3. Let’s say you do get an agent. They require 10-20% of your royalties once the book is bought and sold. Some say 10% and others say around 15% or more.  That is the norm!  Any less and they’re a scam artist! They’ll be trying to sell your book to a mainstream publishing house. Of course, you don’t see what they’re doing, since you probably just found them online or met them one time in person at a book fair (or a seminar).  So, hopefully you’ve done some extensive research on your agent beforehand, because you really don’t want to have an agent that doesn’t know what he or she is doing.  If you do, you’ll be wasting your time and quite possibly your money too.  Not to mention, there’s a lot of scams out there. So, you better be on the alert!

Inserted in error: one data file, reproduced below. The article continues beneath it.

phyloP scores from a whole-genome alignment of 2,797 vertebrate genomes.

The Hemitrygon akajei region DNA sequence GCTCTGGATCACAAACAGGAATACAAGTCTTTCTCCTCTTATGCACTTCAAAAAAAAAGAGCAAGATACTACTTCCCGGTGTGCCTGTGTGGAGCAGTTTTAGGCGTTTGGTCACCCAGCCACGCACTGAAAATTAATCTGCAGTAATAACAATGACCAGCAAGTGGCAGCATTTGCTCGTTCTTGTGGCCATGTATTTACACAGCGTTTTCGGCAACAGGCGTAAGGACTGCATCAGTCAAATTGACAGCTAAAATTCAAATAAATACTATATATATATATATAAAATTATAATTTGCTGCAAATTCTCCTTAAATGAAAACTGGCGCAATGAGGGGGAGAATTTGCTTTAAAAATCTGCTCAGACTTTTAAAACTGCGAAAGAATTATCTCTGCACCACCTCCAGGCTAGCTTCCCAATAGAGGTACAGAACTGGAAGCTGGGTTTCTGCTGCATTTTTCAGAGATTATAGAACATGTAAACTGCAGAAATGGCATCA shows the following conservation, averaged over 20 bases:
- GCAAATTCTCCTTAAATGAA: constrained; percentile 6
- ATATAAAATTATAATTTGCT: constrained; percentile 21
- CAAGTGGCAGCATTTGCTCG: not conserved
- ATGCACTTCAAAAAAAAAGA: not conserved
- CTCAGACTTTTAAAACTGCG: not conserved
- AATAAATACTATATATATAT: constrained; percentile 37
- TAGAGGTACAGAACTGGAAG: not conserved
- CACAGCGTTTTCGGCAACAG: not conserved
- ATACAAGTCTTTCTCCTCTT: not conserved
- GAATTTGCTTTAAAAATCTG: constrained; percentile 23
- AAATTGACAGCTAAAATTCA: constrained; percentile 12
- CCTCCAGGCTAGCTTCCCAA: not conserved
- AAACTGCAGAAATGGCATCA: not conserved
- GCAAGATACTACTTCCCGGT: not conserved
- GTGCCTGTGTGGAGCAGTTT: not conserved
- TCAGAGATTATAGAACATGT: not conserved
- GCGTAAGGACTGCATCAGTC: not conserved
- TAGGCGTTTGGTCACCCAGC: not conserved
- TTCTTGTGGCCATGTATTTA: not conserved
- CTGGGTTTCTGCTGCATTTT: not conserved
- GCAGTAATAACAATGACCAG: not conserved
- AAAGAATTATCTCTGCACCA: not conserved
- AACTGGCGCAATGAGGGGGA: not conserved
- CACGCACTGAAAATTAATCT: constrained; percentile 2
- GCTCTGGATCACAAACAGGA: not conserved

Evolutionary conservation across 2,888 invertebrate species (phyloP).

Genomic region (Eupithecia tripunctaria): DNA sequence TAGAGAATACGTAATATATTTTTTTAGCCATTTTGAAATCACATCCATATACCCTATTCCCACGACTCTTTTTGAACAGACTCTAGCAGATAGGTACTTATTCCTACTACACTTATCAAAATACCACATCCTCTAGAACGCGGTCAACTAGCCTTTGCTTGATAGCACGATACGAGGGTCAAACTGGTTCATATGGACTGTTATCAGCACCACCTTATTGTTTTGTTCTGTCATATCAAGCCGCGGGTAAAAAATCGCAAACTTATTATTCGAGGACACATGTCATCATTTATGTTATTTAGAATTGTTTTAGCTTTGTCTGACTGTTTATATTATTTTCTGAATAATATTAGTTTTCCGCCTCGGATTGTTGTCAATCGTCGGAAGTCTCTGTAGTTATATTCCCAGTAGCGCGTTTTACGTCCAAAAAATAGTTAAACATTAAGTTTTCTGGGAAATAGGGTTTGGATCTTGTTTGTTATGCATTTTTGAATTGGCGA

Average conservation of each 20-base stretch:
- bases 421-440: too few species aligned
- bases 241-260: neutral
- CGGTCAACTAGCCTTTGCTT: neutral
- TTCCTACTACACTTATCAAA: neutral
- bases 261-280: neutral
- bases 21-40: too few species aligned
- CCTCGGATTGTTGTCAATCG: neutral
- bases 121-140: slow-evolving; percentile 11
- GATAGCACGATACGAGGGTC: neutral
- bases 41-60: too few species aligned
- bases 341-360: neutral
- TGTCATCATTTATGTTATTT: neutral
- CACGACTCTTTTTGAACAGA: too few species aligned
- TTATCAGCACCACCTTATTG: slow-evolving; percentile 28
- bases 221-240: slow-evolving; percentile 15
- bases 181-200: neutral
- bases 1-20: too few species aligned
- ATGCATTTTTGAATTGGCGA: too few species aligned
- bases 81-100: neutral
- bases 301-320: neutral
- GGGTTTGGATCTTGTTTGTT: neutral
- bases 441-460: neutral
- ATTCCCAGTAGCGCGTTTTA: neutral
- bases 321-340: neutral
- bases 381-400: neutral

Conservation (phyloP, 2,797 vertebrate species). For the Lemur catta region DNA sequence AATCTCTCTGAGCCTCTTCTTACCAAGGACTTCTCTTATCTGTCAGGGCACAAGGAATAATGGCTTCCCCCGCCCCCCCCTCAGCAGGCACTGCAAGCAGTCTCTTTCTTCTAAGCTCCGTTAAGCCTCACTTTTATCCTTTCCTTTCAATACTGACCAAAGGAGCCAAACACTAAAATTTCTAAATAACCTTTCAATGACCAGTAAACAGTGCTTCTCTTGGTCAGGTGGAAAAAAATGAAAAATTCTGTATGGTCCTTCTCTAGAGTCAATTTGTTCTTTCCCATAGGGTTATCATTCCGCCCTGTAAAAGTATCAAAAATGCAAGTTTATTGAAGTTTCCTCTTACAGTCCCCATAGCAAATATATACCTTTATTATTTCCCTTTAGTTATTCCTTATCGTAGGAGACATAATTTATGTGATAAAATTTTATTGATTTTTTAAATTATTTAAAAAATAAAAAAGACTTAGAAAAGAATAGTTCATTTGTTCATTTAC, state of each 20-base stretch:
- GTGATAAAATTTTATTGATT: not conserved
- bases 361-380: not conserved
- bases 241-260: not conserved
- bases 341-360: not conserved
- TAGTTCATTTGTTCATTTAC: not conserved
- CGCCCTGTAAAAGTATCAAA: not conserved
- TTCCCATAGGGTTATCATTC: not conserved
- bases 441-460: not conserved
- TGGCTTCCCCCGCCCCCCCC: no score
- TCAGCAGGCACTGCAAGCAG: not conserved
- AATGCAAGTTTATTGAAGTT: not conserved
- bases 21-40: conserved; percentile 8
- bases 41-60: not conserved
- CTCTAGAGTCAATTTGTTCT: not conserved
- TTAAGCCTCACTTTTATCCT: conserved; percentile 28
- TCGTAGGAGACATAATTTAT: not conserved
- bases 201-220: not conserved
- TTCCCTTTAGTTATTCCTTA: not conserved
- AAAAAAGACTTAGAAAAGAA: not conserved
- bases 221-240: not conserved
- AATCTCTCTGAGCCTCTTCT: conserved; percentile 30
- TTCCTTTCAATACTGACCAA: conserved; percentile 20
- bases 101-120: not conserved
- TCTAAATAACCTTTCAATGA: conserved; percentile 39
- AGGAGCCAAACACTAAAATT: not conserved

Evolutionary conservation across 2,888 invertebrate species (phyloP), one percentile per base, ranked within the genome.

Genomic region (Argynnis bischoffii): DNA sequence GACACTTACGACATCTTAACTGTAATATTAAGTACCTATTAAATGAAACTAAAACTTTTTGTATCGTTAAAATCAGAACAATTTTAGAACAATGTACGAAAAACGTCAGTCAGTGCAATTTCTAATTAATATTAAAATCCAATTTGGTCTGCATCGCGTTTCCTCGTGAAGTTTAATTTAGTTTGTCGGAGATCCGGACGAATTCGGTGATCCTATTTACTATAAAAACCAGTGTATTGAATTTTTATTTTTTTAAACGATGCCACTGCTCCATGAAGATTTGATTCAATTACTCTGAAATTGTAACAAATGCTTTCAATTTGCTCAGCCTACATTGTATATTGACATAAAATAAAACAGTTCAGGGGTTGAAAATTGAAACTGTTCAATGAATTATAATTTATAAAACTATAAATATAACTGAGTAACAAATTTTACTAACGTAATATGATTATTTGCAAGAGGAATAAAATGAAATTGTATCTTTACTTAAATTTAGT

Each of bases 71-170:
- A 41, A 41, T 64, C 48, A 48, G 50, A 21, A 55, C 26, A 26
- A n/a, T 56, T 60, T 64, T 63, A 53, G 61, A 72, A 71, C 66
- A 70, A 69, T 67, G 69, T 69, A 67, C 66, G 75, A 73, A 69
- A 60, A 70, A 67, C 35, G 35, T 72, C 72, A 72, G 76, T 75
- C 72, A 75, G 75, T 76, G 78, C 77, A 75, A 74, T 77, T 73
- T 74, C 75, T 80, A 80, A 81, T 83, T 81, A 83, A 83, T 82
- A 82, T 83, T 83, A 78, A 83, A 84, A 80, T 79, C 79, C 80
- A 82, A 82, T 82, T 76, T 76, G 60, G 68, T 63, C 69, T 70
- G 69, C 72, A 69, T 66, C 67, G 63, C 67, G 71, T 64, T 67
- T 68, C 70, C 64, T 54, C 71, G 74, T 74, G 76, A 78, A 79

4. No control over your book means NO CONTROL WHATSOEVER!  Your publishing company can change your characters (call your main character Skippy), take out characters, take out chapters of very important plot information, give you a lame looking cheap ass book cover, high book price, and much much more.  You may not even recognize your book when you start promoting it.
  5. If your book doesn’t sell in a certain time frame, let’s say about 6 months or less… you may find your book out of print. Publishing companies only print out a certain amount of copies, specifically, for their charts tell them just an estimate of how many people may buy your book. However, all the marketing in the world (TV ads, billboards, posters, traveling, etc) may not save you if no one is buying the 12,000 copies of your book. 😐